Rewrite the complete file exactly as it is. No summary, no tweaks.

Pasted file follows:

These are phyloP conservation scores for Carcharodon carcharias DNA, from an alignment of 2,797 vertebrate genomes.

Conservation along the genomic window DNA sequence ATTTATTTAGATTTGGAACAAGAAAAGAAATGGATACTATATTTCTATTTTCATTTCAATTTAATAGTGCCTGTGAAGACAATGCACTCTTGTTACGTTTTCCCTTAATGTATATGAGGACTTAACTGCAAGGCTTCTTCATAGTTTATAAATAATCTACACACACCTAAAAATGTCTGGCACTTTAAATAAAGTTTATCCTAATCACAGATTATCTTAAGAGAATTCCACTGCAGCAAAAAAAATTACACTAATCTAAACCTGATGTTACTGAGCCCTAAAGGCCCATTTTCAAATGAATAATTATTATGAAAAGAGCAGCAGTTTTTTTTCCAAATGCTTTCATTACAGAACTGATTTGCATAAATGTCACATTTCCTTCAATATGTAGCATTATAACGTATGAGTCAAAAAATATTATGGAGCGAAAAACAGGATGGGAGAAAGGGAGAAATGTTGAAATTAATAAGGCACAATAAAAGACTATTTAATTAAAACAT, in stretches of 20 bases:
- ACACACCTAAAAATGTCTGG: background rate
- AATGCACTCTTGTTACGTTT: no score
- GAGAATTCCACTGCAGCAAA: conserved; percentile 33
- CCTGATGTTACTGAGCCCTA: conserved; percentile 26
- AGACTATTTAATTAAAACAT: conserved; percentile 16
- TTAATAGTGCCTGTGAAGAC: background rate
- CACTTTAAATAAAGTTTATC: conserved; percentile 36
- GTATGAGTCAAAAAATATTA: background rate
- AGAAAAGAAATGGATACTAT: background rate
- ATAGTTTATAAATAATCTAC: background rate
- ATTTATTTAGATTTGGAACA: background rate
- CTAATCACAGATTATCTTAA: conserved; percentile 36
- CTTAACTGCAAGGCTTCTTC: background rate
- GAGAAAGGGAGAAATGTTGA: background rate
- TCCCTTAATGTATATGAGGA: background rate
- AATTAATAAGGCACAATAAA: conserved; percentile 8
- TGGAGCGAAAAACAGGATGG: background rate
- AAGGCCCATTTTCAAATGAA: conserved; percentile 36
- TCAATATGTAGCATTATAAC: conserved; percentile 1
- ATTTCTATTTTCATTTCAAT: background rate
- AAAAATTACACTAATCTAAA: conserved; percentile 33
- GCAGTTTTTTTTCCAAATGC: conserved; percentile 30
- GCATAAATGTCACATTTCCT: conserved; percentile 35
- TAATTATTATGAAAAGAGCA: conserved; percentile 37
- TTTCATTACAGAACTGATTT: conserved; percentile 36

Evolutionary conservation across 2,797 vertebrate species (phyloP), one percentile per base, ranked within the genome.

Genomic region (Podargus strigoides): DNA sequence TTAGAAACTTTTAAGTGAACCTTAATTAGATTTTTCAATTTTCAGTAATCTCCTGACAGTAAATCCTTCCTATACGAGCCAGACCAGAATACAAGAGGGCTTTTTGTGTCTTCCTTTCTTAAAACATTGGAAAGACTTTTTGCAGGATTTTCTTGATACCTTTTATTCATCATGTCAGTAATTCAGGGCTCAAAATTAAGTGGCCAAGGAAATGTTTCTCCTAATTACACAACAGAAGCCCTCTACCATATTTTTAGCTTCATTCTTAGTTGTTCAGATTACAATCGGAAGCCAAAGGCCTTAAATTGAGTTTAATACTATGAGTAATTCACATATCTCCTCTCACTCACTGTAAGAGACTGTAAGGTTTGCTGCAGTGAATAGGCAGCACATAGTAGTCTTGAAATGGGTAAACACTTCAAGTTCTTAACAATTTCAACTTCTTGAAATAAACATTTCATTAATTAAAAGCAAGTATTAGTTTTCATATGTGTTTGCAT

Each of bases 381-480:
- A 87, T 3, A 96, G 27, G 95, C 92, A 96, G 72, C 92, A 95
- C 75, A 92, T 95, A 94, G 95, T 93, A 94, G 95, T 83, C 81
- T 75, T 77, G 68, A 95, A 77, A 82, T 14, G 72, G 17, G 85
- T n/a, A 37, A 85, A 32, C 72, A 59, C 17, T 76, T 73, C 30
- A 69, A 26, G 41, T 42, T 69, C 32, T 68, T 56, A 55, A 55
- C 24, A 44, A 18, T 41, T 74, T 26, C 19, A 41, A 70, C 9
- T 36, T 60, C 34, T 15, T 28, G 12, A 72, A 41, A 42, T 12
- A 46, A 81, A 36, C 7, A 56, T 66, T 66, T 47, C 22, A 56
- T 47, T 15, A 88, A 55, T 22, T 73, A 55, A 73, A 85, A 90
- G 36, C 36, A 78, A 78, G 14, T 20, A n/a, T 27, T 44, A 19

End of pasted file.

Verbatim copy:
These are phyloP conservation scores for Carcharodon carcharias DNA, from an alignment of 2,797 vertebrate genomes.

Conservation along the genomic window DNA sequence ATTTATTTAGATTTGGAACAAGAAAAGAAATGGATACTATATTTCTATTTTCATTTCAATTTAATAGTGCCTGTGAAGACAATGCACTCTTGTTACGTTTTCCCTTAATGTATATGAGGACTTAACTGCAAGGCTTCTTCATAGTTTATAAATAATCTACACACACCTAAAAATGTCTGGCACTTTAAATAAAGTTTATCCTAATCACAGATTATCTTAAGAGAATTCCACTGCAGCAAAAAAAATTACACTAATCTAAACCTGATGTTACTGAGCCCTAAAGGCCCATTTTCAAATGAATAATTATTATGAAAAGAGCAGCAGTTTTTTTTCCAAATGCTTTCATTACAGAACTGATTTGCATAAATGTCACATTTCCTTCAATATGTAGCATTATAACGTATGAGTCAAAAAATATTATGGAGCGAAAAACAGGATGGGAGAAAGGGAGAAATGTTGAAATTAATAAGGCACAATAAAAGACTATTTAATTAAAACAT, in stretches of 20 bases:
- ACACACCTAAAAATGTCTGG: background rate
- AATGCACTCTTGTTACGTTT: no score
- GAGAATTCCACTGCAGCAAA: conserved; percentile 33
- CCTGATGTTACTGAGCCCTA: conserved; percentile 26
- AGACTATTTAATTAAAACAT: conserved; percentile 16
- TTAATAGTGCCTGTGAAGAC: background rate
- CACTTTAAATAAAGTTTATC: conserved; percentile 36
- GTATGAGTCAAAAAATATTA: background rate
- AGAAAAGAAATGGATACTAT: background rate
- ATAGTTTATAAATAATCTAC: background rate
- ATTTATTTAGATTTGGAACA: background rate
- CTAATCACAGATTATCTTAA: conserved; percentile 36
- CTTAACTGCAAGGCTTCTTC: background rate
- GAGAAAGGGAGAAATGTTGA: background rate
- TCCCTTAATGTATATGAGGA: background rate
- AATTAATAAGGCACAATAAA: conserved; percentile 8
- TGGAGCGAAAAACAGGATGG: background rate
- AAGGCCCATTTTCAAATGAA: conserved; percentile 36
- TCAATATGTAGCATTATAAC: conserved; percentile 1
- ATTTCTATTTTCATTTCAAT: background rate
- AAAAATTACACTAATCTAAA: conserved; percentile 33
- GCAGTTTTTTTTCCAAATGC: conserved; percentile 30
- GCATAAATGTCACATTTCCT: conserved; percentile 35
- TAATTATTATGAAAAGAGCA: conserved; percentile 37
- TTTCATTACAGAACTGATTT: conserved; percentile 36

Evolutionary conservation across 2,797 vertebrate species (phyloP), one percentile per base, ranked within the genome.

Genomic region (Podargus strigoides): DNA sequence TTAGAAACTTTTAAGTGAACCTTAATTAGATTTTTCAATTTTCAGTAATCTCCTGACAGTAAATCCTTCCTATACGAGCCAGACCAGAATACAAGAGGGCTTTTTGTGTCTTCCTTTCTTAAAACATTGGAAAGACTTTTTGCAGGATTTTCTTGATACCTTTTATTCATCATGTCAGTAATTCAGGGCTCAAAATTAAGTGGCCAAGGAAATGTTTCTCCTAATTACACAACAGAAGCCCTCTACCATATTTTTAGCTTCATTCTTAGTTGTTCAGATTACAATCGGAAGCCAAAGGCCTTAAATTGAGTTTAATACTATGAGTAATTCACATATCTCCTCTCACTCACTGTAAGAGACTGTAAGGTTTGCTGCAGTGAATAGGCAGCACATAGTAGTCTTGAAATGGGTAAACACTTCAAGTTCTTAACAATTTCAACTTCTTGAAATAAACATTTCATTAATTAAAAGCAAGTATTAGTTTTCATATGTGTTTGCAT

Each of bases 381-480:
- A 87, T 3, A 96, G 27, G 95, C 92, A 96, G 72, C 92, A 95
- C 75, A 92, T 95, A 94, G 95, T 93, A 94, G 95, T 83, C 81
- T 75, T 77, G 68, A 95, A 77, A 82, T 14, G 72, G 17, G 85
- T n/a, A 37, A 85, A 32, C 72, A 59, C 17, T 76, T 73, C 30
- A 69, A 26, G 41, T 42, T 69, C 32, T 68, T 56, A 55, A 55
- C 24, A 44, A 18, T 41, T 74, T 26, C 19, A 41, A 70, C 9
- T 36, T 60, C 34, T 15, T 28, G 12, A 72, A 41, A 42, T 12
- A 46, A 81, A 36, C 7, A 56, T 66, T 66, T 47, C 22, A 56
- T 47, T 15, A 88, A 55, T 22, T 73, A 55, A 73, A 85, A 90
- G 36, C 36, A 78, A 78, G 14, T 20, A n/a, T 27, T 44, A 19